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COMMERCE, COMMITTEE ON—COMMIT, MOTION TO.
to take into consideration all such petitions and matters or things touching the commerce of the United States as shall be presented, or shall or may come into question, and be referred to them by the House, and to report, from time to time, their opinion thereon.”—Rule 79.
[This committee was originally a Committee on Commerce and Manufactures. On the 8th December, 1819, a separate Committee on Manufactures was constituted, and the duties of the original Committee on Commerce and Manufactures have been confirmed, as above, by leaving out the words and Manufactures." There are no duties assigned in the Rules to the Committee on Manufactures.
COMMIT, MOTION TO.
When it may be
“When a question is under debate, no motion shall received.
be received but to adjourn, to lie on the table, for the previous question, to postpone to a day certain, to com
mit or amend, to postpone indefinitely; which several Precedence with motions shall have precedence in the order in which they reference to other motions. are arranged; and no motion to commit, or to postpone Not to be re
indefinitely, being decided, shall be again allowed on the peated same day same day, and at the same stage of the bill or proposi
tion.”—Rule 42. [When any one of the foregoing motions is received, the practice is not to receive one of
lower dignity until the former is disposed of.] Where different
"When a resolution shall be offered, or a motion made proposed. are to refer any subject, and different committees shall be
proposed, the question shall be taken in the following order: the Committee of the Whole House on the state of the Union; the Committee of the Whole House; a
standing committee; a select committee.”-Rule 43. May be amended.
A motion to commit may be amended by the addition of instructions. Also by striking out one committee and inserting another. Journals passim.
A division of the question is not in order on a motion tions not divisible.
to commit with instructions, or on the different branches of instructions. Journals, 1, 17, p. 507; 1, 31, pp. 1395,
1397; 1, 32, p. 611. A
“ Upon the second reading of a bill, the Speaker shall ready for commit
state it as ready for commitment.”—Rule 118.
[On a motion to commit, the whole question is open Debate on. to debate.]
After the previous question is ordered, if no motion to Effect of prepostpone is pending, the House is brought first “ to a on motion to comdirect vote on the motion to commit, if such motion shall have been made.”-Rule 132.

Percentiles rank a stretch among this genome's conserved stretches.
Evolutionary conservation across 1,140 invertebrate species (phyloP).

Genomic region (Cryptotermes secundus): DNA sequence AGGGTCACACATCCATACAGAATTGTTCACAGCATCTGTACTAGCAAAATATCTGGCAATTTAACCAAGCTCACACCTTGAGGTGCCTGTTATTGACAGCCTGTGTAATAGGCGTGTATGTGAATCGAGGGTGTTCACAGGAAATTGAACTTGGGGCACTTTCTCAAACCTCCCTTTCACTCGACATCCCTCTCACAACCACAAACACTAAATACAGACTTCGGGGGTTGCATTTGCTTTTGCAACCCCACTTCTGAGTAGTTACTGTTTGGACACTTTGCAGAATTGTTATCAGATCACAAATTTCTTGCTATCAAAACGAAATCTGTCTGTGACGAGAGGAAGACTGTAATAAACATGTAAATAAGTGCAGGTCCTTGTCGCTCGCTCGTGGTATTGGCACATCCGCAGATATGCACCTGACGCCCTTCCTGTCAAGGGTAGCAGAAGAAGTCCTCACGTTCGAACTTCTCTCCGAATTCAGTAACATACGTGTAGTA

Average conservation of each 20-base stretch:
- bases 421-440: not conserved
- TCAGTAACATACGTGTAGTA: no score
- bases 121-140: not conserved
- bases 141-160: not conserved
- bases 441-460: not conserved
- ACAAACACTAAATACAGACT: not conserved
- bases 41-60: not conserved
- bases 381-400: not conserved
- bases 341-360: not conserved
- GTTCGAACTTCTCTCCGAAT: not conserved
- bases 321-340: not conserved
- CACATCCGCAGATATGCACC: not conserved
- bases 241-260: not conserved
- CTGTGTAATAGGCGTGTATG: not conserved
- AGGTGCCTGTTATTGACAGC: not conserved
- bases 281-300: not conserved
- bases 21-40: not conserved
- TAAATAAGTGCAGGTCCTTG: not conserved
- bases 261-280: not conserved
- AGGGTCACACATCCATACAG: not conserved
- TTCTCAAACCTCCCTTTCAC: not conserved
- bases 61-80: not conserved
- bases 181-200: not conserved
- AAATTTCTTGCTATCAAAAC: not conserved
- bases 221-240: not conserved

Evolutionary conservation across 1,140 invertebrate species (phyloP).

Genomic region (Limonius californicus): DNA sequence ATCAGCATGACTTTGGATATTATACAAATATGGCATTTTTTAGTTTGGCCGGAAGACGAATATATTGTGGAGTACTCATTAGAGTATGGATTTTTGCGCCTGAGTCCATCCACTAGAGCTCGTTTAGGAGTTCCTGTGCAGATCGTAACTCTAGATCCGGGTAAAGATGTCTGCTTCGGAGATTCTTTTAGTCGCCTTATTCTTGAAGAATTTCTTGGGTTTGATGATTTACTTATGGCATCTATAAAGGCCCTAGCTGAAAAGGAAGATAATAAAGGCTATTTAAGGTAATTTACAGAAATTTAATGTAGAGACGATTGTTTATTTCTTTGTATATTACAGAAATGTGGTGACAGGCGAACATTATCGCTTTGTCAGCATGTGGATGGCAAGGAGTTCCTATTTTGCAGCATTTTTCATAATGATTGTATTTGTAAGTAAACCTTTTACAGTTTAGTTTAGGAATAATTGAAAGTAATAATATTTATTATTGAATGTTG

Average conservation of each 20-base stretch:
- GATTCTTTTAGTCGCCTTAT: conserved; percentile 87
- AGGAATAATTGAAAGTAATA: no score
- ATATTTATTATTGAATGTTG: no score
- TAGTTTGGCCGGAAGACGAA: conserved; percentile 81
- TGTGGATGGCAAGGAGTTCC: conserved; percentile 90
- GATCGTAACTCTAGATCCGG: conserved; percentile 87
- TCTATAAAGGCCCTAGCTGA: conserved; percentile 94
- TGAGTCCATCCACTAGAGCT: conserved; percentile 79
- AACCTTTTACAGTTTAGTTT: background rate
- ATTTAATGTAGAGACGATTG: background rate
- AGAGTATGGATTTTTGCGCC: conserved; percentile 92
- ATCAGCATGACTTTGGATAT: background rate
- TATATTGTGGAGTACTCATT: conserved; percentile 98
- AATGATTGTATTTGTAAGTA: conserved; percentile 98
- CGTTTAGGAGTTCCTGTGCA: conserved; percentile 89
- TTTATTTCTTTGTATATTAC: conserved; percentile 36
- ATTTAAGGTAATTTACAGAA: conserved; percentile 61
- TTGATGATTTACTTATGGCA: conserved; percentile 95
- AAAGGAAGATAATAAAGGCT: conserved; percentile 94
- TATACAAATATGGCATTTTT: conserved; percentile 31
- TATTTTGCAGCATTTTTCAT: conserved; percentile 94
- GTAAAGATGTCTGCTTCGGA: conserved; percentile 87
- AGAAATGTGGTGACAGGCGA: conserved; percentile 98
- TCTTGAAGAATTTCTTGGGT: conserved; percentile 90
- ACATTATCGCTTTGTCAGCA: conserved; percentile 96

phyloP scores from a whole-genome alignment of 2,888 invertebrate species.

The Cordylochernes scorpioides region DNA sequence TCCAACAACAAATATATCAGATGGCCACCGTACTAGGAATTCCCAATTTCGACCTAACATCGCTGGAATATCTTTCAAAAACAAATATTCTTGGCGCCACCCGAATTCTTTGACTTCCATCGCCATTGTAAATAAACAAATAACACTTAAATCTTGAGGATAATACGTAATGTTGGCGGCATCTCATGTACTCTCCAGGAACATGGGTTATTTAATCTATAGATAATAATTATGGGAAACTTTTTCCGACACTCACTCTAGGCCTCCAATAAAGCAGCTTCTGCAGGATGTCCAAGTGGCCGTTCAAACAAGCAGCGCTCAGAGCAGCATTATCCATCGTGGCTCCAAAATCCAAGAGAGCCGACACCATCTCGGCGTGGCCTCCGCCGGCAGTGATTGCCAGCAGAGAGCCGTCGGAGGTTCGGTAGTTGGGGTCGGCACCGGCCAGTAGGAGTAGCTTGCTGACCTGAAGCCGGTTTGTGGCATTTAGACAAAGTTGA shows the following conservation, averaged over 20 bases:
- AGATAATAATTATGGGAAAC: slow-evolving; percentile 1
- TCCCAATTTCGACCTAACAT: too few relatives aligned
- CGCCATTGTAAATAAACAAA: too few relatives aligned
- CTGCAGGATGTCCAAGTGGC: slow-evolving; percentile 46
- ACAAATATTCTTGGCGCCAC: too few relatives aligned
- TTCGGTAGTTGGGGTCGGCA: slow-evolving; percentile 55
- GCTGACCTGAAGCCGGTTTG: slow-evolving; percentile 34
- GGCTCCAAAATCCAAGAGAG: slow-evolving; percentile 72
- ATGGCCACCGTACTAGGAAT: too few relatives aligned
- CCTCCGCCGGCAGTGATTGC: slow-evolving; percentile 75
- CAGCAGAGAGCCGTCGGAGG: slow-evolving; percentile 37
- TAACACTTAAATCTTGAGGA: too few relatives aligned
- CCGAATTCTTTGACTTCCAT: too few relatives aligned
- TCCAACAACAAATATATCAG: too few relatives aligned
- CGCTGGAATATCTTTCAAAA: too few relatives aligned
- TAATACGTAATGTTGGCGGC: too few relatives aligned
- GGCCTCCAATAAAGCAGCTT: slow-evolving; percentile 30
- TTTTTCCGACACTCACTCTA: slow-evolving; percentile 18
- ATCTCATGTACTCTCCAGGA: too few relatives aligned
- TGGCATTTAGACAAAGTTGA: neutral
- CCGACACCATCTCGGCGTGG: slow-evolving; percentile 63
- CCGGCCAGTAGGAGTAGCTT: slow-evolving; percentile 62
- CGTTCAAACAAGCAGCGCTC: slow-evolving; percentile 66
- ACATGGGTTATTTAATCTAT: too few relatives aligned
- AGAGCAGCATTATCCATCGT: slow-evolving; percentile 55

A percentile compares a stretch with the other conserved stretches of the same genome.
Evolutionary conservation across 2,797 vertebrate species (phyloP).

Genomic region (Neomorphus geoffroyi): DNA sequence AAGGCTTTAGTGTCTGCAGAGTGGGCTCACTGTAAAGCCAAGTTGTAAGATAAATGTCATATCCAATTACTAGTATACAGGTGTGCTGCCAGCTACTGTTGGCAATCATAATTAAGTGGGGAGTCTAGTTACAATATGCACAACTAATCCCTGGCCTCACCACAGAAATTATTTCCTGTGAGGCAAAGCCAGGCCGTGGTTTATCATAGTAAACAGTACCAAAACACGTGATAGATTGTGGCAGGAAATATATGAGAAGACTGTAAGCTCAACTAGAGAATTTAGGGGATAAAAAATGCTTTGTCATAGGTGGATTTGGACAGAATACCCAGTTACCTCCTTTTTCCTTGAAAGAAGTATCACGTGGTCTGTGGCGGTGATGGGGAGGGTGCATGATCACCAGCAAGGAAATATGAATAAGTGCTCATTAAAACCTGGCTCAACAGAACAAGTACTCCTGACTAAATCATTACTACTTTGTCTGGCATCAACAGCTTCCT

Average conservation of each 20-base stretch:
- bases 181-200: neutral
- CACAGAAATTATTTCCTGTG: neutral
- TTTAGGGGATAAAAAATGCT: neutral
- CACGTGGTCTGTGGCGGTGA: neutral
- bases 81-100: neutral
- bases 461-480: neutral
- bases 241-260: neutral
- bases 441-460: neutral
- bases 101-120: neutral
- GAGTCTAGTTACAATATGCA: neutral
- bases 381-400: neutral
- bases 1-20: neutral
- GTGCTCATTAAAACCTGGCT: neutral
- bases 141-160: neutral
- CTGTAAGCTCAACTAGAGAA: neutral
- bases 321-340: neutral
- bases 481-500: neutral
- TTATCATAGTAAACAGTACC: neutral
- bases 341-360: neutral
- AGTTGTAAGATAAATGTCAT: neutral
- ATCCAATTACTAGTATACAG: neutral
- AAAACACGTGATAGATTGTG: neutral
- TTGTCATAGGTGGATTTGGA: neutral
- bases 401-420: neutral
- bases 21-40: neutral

“Motions and reports may be committed at the pleas- Mctions and reure of the House.”—Rule 47.
poris may be committed.
tbe commencement of
Thirty-four standing committees shall be appointed at Standing comthe commencement of each Congress, viz: Of Elections, pointed of Ways and Means, on Appropriations, on Banking and each Congress. Currency, on the Pacific Railroad, of Claims, on Commerce, on the Public Lands, on the Post Office and Post Roads, for the District of Columbia, on the Judiciary, on Revolutionary Claims, on Public Expenditures, on Private Land Claims, on Manufactures, on Agriculture, on Indian Affairs, on Military Affairs, on the Militia, on Naval Affairs, on Foreign Affairs, on the Territories, on Revolutionary Pensions, on Invalid Pensions, on Roads and Canals, on Mines and Mining, on Freedmen's Affairs, on Education and Labor-to consist of nine members each ; on Coinage, Weights and Measures to consist of seven members ; on Patents, on Public Buildings and Grounds, of Revisal and Unfinished Business, of Accounts, and on Mileage-to consist of five members each.-Rule 74. There shall be a joint committee on Enrolled Bills, to
to be appointed at consist of two members of each House, (Joint Rule 7;) the there shall be a joint committee on the Library of Congress, gress. to consist of three members of each House, (Joint Rule 20;) there shall be a joint committee on Public Printing, consist of three members of each House. (Stat. at Large, Vol. X, p. 34.) [The rules do not designate for what period these joint committees shall be appointed; but the practice is for the Speaker to appoint them at the commencement of each Congress.
There shall be appointed, at the commencement of the Standing comfirst session in each Congress, six additional standing pointed at the com
mencementof each committees, whose duties shall continue until the first Congress. session of the ensuing Congress, viz: On Expenditures
commencement of each Con
Duties of committees
in the Department of State, on Expenditures in the Treasury Department, on Expenditures in the War Department, on Expenditures in the Post Office Department, on E.rpenditures in the Nary Department, on Expenditures in the Inte rior Department, on Expenditures on the Public Buildings, to consist of five members each.—Rule 102.
For the duties of the several committees, see under
their respectire names. Comunittees, how “ All committees shall be appointed by the Speaker, appointed.
unless otherwise specially directed by the House, in which case they shall be appointed by ballot; and if upon such ballot the number required shall not be elected by a majority of the votes given, the House shall proceed to a second ballot, in which a plurality of votes shall prevail; and in case a greater number than is required to compose or complete a committee shall have an equal number of votes, the House shall proceed to a further ballot or ballots."--Rule 67. The latter mode of appointing committees is, of late years, never resorted to; but the practice has been for the House to adopt an order “that the Speaker be authorized to appoint the regular standing committees.” And after adopting such order, it is usual for the House to adjourn over for two or three